Martha and Terry live the dream.

They currently live on a houseboat, sailing the rivers of Europe. From the canals of Amsterdam to beautiful Strasbourg, France, the retired couple has enjoyed waterfront living all over Europe.

How did they do it? And how can you do the same thing?

The short version is simple: Martha researched how to buy a rental property and become a landlord along with her husband Terry, and now live entirely on the rental income from this one multifamily rental property.

And the crazy part? They’re living for less, on their beautiful houseboat in Europe, than they were previously in the US!

Martha and Terry asked that we not share their last name, so I’ll refer to them as “the Robinsons”. Here’s how the Robinsons bought their first rental property, became landlords, and retired to travel the world.


Life Before They Became Landlords

Martha and Terry have always lived frugally, saving a huge chunk of their paycheck. (If you haven’t noticed, this is a common theme among people who retire young or reach financial independence from rentals! Look no further than how Ashley and Kevin Thompson retired with rentals by 30.)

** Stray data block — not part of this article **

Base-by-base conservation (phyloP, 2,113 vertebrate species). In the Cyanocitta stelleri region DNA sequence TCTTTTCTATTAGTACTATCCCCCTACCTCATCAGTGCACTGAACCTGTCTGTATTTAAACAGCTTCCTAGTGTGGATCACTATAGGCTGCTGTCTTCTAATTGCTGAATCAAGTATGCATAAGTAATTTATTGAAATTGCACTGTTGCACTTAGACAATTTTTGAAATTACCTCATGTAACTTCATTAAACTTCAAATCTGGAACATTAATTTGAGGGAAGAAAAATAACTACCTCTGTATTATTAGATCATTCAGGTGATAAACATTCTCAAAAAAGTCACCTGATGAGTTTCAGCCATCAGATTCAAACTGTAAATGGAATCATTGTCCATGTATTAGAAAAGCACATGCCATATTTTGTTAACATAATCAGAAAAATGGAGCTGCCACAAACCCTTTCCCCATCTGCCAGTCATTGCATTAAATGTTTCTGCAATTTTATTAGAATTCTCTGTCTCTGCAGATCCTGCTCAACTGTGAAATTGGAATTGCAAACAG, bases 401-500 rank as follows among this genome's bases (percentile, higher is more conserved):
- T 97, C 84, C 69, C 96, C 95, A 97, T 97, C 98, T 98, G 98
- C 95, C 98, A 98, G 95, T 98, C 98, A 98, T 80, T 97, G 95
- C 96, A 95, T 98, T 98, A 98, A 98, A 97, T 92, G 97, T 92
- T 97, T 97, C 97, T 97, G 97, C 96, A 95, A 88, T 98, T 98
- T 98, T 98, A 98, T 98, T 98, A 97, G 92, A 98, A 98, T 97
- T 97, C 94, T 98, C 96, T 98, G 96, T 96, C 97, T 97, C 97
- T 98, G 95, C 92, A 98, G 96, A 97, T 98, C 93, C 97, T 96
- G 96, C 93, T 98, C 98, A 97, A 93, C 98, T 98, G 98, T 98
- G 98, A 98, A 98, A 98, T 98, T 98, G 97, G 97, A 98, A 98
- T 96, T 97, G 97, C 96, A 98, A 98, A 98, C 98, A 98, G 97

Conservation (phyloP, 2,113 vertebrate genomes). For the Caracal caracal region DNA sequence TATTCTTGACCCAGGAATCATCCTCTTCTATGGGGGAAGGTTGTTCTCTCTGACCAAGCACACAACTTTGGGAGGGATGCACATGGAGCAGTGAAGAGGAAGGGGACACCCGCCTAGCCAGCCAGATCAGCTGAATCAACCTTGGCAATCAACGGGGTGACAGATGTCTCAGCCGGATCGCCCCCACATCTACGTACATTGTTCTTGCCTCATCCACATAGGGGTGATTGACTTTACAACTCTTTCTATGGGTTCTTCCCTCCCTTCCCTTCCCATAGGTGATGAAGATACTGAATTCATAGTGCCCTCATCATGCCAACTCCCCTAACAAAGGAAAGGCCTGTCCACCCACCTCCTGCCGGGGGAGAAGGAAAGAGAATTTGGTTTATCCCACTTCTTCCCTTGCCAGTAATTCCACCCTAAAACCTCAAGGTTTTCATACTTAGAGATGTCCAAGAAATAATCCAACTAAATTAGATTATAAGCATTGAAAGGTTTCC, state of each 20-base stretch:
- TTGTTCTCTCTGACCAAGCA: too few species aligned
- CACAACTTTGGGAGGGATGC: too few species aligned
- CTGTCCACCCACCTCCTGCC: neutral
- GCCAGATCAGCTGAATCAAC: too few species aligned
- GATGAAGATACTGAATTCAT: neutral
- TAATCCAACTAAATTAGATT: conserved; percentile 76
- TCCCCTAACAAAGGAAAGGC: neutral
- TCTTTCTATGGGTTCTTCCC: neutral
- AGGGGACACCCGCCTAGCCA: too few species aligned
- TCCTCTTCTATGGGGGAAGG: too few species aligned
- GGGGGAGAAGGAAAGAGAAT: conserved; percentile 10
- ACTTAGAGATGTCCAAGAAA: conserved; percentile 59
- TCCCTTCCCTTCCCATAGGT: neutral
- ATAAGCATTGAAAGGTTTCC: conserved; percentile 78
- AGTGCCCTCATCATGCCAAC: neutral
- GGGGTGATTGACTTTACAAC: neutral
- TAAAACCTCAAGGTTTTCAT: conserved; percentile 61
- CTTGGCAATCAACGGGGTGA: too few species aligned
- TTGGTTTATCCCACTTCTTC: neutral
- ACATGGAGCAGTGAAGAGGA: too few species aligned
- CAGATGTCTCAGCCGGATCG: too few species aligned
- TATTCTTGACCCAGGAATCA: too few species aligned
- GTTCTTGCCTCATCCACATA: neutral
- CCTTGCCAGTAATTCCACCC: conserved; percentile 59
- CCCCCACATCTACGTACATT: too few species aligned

“Terry and I always participated in our employer savings plans and ALWAYS contributed the maximum amount. I don’t think we are particularly good savers or budgeters. But saving money, 401(k)s, Thrift Savings Plans, IRAs, and SEP IRAs – it was easy because our employers took it out of our paychecks and we never got our hands on it!”

That’s the trick to a high savings rate: not relying on discipline. Automate your savings if you want an exceptional savings rate, such as living on half your income.

A high savings rate means, of course, living on less than you “can afford” to live on. “When we went to buy a home, our banker told us we could easily qualify for a $750,000 home loan. We were horrified beyond words at the thought of being responsible for that large of a loan. We bought a $275,000 house which was really quite nice.”